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Knowledge Key In Overcoming Infertility

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Infertility can wreck emotional havoc and stress on one’s life. However, the only way to overcome infertility is to become informed.

Infertility is diagnosed as the inability for a woman to get pregnancy after one year of trying or a woman who is able to become pregnant but suffers from repeated miscarriages.

While a male and his sperm may be the targets to blame, it is now known that females are just as likely to be the cause of a couple’s infertility.

As the U.S. Department of Health and Human Services says, infertility is one-third a male problem, one-third a female problem, and one-third a combination of the two caused by unknown factors.

Although there are some unknown factors, there is a myriad of identifiable causes and one of the most common is age.

According the U.S. Department of Health and Human Services, “About one-third of couples in which the woman is over 35 have infertility problems.”

While conception can be a challenge at any age, once a woman reaches her 30s the chances of infertility increases rapidly each year.

For this reason, while women in their 20s are encouraged to seek medical intervention after one year of trying to conceive, women in their 30s should only wait six months.

However, if a woman at any age is experiencing irregular or missed periods, very painful menstruation cycles, pelvic inflammatory disease, or has had more than one miscarriage, these women should seek a doctor more immediately.

Another, more common cause of female infertility is an ovulation disorder like polycystic ovary syndrome, says the Mayo Clinic.

This includes any interference with the process of developing and releasing mature eggs for fertilization.

While other disorders are linked to sterility as well, another common cause is endometriosis.

Endometriosis is a female condition where tissue, similar to the type that lines the uterus, grows elsewhere, often on the ovaries and the fallopian tubes.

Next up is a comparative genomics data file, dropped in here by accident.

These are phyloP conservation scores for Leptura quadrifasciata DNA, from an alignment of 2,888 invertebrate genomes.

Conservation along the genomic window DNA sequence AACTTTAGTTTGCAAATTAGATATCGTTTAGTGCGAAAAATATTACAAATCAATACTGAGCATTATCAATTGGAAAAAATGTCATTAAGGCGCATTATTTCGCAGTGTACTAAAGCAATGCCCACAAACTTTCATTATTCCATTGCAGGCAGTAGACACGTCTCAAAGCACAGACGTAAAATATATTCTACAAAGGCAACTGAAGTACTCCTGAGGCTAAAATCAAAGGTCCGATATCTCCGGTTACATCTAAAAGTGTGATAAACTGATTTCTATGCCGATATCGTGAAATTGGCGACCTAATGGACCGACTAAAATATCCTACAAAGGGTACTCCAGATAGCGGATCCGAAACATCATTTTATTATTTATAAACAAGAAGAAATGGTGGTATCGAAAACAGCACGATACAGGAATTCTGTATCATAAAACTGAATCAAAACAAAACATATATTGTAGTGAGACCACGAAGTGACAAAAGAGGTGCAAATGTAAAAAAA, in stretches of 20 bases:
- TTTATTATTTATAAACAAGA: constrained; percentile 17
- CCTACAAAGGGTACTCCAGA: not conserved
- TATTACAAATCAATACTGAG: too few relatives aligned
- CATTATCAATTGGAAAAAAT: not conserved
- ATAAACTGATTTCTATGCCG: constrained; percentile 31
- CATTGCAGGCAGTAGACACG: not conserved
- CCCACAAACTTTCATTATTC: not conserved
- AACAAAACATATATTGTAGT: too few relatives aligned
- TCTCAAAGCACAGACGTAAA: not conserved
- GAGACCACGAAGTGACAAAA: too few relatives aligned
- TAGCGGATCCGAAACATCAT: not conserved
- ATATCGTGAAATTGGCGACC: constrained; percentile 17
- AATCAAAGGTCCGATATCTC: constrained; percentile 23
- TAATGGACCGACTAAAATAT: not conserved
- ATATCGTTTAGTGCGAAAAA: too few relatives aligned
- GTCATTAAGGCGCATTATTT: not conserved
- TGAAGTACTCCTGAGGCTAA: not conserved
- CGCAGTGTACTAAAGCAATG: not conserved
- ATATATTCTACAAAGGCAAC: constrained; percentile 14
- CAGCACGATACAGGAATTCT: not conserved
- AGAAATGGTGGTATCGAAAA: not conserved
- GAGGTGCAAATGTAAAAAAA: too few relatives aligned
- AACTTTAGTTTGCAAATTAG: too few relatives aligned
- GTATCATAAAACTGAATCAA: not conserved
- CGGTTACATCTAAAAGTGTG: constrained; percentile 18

As it states on Endometriosis.org, a non-profit group dedicated to the collaboration of information on endometriosis, “It is estimated that 30-40 percent of women with endometriosis are infertile.”

Other risks factors linked to female sterility include stress, poor diet, intense athletic training, over or under weight, tobacco smoking, alcohol use, sexually transmitted diseases, and hormonal changes from previous health problems.

While infertility cannot always be corrected, there is an array of treatments used to successfully treat the condition.

With the use of medications, surgical procedures, artificial insemination, and assistive reproductive technologies like in vitro fertilization, “About two-thirds of couples who are treated for infertility are able to have a baby,” says the U.S. Department of Health and Human Services.

With 2.1 million infertile married couples and 9.3 million women who have undergone infertility services, reports the Center for Disease Control’s National Center for Health Statistics, it is important for those experiencing problems conceiving to know they are not alone and there are treatment options available.

Similarly it is important to remember that “conception is a complicated process that depends on many factors . . . [and] when just one of these factors is impaired, infertility can result,” says the American Society for Reproductive Medicine.